During the height of the financial crisis, a study complied by Prince & Associates showed that 81 percent of investors with $1 million or more planned to take money away from their adviser.
The study illustrated that the enormous loss of wealth during the Great Recession gave investors a peek into the poor quality of advice they had been getting and thus, sophisticated investors were taking their money elsewhere to put in more capable hands. Almost four years later, investors may still be wondering if they are getting good wealth-building advice or simply being sold products.
I want to arm you with the top seven warning signs that you could be getting bad advice:
• Never asked to see your tax return. Tax rates are set to skyrocket in a matter of months, so when’s the last time your adviser asked to review your tax return? If you want to take advantage of the tax laws for the informed, then your adviser should be monitoring your tax return every year. Maybe you’re missing out on valuable Roth conversion, missing deductions, or just simply paying too much in taxes. Your tax return is the heartbeat of your financial life. If it’s not being reviewed regularly, that’s a giant red flag.
• Portfolio contains only one type of investment. There isn’t a one-size-fits-all investment, so your portfolio shouldn’t be made up of just one type of investment (mutual funds as an example). Nothing screams “product salesman” as loudly as a single-product portfolio.
• No distribution strategy for your IRAs. For years, you’ve had a plan for putting money into IRAs and 401(k)s, but what’s your plan for when all that taxable money comes out? Anyone can come up with an investment plan for your pre-tax accounts, but it takes a real pro to make sure a distribution strategy is in place to limit the government’s take.
• Working with generalist. Does your adviser work with people of all ages and backgrounds? No one can be all things to all people and be really good at his/her job. Cardiologists, for example, get paid more than a family physician because they specialize. The same goes for wealth advisers. A specialist may cost more than a generalist, but you pay for what you get – specialized advice.
• Same old advice. Still hearing the same thing you heard back in 2008? “Hang in there, it will come back.” “It’s only a paper loss.” You won’t hear these excuses from a good, proactive adviser. If your adviser is paid only when your money is invested in the market, what else would you expect from him/her? Isn’t it time for a fresh take on wealth management?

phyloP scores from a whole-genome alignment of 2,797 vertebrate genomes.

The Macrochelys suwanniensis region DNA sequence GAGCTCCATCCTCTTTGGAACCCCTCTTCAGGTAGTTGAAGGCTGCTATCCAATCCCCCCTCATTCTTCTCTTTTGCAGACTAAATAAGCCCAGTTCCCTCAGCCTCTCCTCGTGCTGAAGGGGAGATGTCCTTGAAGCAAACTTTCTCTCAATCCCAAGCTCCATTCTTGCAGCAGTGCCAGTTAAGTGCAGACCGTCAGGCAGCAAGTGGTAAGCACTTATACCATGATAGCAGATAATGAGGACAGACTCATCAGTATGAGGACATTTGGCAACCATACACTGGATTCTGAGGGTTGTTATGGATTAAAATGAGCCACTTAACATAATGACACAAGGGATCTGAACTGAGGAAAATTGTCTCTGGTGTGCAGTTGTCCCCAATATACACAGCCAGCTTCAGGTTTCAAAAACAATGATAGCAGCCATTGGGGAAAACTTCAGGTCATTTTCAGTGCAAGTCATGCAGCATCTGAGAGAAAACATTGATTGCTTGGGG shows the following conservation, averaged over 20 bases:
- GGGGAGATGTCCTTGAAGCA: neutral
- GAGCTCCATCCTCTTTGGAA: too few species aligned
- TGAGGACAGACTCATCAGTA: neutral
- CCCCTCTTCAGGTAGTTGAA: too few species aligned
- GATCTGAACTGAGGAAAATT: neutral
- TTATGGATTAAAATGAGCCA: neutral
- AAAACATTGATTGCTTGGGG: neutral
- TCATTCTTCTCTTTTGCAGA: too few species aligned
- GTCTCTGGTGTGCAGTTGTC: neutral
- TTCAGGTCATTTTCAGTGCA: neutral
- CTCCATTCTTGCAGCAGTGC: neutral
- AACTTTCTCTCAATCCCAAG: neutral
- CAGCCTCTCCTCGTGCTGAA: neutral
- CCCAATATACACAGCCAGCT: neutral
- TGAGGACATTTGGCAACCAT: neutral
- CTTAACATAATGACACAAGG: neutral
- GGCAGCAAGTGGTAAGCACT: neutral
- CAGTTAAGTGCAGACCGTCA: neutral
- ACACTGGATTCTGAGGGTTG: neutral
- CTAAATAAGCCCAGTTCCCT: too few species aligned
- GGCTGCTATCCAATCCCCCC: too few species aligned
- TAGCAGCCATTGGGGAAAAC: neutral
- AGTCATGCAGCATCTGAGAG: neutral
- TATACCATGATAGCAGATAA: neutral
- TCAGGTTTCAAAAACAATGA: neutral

• Hope as an income plan. Want to make sure you don’t run out of money in retirement? Then don’t trust the Wall Street way of taking 3-4 percent out each year in retirement. Advisers love to show you Monte Carlo simulations to prove that you shouldn’t run out of money in retirement. The key word here is “shouldn’t”. Shouldn’t implies hope, and hope is not a plan. Your income and lifestyle shouldn’t depend on the market; they should depend on math. Work with a specialist who builds an income plan using quantifiable mathematics.
• Weak inflation protection. With interest rates at historically low levels, combined with massive amounts of debt, inflation is on the horizon. If you’re near or in retirement, you will be negatively impacted the most. If your adviser hasn’t proactively met with you to discuss how to protect your wealth from inflation, that’s a warning sign.
These seven signs should be a used as a gauge to critique your current adviser or to utilize when interviewing a new adviser. Like most processes, we can become too comfortable with them over time, but as you approach your retirement years you most likely will need to do some re-adjusting. The current economic conditions that affect savings and retirement planning are very volatile; people need to make sure that they partner with a qualified adviser who ultimately has their best interest in mind.
• Lisa Bussenger, a licensed insurance representative and an investment adviser representative, is president and founder of Bussenger Insurance and Financial Services in Cary. She can be reached by calling 847-516-8062 or emailing firstname.lastname@example.org. Visit her website at www.bussengerinsurance.com.